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Article
Through the Back Door: Applying Theories of Legal Compliance to Illegal Immigration During the Chinese Exclusion Era
Law & Social Inquiry (2006)
  • Emily Ryo, University of Southern California
Abstract
This article applies theories of legal compliance to analyze the making of this country’s first “illegal immigrants”—Chinese laborers who crossed the U.S.-Canadian and U.S.-Mexican borders in defiance of the Chinese exclusion laws (1882–1943). Drawing upon a variety of sources, including unpublished government records, I explore the ways in which Chinese laborers gained surreptitious entry into the United States during this period and ask, what explains their mass noncompliance? I suggest that while an instrumental perspective is useful for understanding these border crossings, it overlooks other important determinants of noncompliance: normative values and opportunity structures. Specifically, the exclusion laws were widely perceived by the Chinese as lacking social and moral legitimacy, and thus not worthy of obedience. In addition, the existence of smuggling networks and liberal immigration policies in Canada and Mexico played a critical role in facilitating noncompliance. The article concludes with a discussion about the benefits and challenges of using this theoretical framework to analyze noncompliance in immigration law.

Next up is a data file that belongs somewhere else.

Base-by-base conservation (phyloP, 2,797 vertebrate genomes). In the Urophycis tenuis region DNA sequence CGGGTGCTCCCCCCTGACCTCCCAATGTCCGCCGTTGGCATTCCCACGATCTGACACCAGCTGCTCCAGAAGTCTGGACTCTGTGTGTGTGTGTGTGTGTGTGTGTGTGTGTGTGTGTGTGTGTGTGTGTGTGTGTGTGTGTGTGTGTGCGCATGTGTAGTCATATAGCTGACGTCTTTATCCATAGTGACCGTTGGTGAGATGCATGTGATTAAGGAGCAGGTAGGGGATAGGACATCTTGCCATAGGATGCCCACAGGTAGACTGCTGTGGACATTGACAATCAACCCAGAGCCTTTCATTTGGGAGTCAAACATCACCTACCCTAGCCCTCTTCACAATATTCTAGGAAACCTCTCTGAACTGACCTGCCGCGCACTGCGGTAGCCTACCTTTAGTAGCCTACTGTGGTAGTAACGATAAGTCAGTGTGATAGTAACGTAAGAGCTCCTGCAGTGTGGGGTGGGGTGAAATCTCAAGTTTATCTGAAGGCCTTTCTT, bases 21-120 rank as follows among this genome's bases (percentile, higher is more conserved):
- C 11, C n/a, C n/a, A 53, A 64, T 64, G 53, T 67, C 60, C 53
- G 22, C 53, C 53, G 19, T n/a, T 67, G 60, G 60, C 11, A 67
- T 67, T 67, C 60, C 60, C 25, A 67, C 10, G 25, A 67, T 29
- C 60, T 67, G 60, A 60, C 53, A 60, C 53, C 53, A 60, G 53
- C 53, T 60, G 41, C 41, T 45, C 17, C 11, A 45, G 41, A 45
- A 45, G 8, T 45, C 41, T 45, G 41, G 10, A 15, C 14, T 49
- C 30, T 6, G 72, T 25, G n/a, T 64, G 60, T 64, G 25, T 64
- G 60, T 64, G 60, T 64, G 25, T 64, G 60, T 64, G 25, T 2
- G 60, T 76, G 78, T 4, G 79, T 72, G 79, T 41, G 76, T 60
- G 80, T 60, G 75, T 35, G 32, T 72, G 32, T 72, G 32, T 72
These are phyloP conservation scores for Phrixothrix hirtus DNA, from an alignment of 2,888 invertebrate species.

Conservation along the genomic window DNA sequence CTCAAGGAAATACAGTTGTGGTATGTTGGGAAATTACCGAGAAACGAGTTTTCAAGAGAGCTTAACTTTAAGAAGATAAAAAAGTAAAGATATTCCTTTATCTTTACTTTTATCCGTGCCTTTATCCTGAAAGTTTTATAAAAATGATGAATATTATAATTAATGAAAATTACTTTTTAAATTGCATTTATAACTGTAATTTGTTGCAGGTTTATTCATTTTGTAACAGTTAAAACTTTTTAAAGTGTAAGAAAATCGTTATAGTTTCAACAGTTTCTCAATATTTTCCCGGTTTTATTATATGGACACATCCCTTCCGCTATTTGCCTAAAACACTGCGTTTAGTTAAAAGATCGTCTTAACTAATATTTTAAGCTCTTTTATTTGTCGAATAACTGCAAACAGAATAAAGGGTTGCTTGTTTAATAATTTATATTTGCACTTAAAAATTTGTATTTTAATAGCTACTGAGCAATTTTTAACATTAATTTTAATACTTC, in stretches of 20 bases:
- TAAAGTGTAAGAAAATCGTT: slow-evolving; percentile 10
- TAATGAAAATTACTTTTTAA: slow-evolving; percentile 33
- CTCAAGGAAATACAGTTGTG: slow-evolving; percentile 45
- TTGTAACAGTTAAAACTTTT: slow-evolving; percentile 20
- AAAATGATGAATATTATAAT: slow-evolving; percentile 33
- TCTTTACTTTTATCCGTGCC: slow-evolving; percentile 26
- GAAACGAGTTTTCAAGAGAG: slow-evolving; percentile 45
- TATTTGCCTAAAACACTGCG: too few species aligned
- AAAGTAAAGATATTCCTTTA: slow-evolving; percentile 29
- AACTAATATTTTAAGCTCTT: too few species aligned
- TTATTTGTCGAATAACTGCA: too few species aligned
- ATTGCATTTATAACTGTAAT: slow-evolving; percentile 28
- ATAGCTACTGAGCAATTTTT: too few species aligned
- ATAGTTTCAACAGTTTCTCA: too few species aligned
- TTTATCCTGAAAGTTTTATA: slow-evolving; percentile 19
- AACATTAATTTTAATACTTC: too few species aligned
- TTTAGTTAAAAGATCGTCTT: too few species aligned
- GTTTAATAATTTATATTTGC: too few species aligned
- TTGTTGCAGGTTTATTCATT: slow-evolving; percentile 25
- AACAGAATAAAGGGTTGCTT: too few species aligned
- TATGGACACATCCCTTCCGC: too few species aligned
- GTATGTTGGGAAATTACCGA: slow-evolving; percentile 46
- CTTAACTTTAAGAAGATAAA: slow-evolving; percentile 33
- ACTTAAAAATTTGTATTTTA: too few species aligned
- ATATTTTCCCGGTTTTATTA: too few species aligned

Publication Date
2006
Citation Information
Emily Ryo. "Through the Back Door: Applying Theories of Legal Compliance to Illegal Immigration During the Chinese Exclusion Era" Law & Social Inquiry Vol. 31 (2006)
Available at: http://works.bepress.com/eryo/2/